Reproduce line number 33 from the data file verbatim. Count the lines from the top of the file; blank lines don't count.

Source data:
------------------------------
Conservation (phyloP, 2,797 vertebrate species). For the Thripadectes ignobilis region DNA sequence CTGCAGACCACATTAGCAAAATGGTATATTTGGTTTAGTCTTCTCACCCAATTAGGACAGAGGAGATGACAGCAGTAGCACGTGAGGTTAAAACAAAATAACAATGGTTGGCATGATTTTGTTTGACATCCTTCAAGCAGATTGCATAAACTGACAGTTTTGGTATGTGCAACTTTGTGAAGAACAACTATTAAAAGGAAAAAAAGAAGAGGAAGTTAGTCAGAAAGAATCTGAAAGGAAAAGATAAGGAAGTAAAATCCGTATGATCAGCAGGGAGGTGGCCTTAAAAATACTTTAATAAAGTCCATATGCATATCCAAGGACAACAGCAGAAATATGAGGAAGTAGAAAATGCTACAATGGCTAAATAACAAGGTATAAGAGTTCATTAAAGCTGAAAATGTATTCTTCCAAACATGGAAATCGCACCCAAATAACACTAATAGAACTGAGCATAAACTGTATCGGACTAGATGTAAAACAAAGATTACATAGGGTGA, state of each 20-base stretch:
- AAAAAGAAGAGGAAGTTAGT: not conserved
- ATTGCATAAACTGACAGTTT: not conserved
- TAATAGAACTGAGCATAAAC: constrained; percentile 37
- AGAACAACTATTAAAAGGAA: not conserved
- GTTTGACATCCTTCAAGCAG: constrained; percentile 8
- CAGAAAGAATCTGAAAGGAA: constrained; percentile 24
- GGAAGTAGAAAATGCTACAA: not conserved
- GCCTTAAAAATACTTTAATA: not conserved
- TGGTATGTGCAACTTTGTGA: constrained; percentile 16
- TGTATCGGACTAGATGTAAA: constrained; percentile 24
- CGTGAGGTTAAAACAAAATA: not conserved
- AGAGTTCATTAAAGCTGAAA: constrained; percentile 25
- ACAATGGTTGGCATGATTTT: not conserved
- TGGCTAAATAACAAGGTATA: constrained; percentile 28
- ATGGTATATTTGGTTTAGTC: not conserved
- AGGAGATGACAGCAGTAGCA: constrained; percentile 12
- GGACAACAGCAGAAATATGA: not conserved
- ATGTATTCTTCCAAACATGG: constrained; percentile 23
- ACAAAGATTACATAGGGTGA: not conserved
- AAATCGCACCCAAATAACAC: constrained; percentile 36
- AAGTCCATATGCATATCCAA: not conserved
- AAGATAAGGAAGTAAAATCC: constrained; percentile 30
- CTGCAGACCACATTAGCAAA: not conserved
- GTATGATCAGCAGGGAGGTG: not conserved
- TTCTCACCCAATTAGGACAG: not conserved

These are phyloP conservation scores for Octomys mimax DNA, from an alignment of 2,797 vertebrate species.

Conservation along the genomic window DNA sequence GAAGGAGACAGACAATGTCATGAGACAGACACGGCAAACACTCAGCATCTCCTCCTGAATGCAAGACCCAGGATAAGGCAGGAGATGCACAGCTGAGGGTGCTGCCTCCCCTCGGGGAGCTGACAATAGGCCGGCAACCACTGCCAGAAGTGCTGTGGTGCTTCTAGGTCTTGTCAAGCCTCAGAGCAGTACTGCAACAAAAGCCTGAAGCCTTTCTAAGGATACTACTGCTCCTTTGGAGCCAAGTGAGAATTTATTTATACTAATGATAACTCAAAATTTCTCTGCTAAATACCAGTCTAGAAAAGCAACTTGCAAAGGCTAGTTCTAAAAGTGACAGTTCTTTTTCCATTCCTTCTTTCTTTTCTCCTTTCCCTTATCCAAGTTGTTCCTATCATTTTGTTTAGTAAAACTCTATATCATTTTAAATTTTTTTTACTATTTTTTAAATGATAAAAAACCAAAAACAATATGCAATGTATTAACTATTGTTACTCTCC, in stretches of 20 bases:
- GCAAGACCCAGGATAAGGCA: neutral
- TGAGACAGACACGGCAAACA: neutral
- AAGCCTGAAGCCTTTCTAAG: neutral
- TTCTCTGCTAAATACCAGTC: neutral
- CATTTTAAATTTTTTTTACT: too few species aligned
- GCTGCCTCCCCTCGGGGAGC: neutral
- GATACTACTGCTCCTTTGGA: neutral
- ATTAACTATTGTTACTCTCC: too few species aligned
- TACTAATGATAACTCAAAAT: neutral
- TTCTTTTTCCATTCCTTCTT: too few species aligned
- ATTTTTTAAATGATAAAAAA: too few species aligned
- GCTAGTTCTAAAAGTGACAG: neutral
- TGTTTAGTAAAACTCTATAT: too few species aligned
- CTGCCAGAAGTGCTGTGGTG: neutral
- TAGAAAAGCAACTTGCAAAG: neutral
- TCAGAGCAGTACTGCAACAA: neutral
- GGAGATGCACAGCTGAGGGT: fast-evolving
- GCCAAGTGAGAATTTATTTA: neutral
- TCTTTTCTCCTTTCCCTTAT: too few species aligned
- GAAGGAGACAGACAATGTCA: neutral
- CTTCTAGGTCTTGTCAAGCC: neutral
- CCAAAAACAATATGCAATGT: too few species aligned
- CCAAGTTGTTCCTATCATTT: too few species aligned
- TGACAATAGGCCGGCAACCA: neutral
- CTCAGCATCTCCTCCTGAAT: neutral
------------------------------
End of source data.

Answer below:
- CATTTTAAATTTTTTTTACT: too few species aligned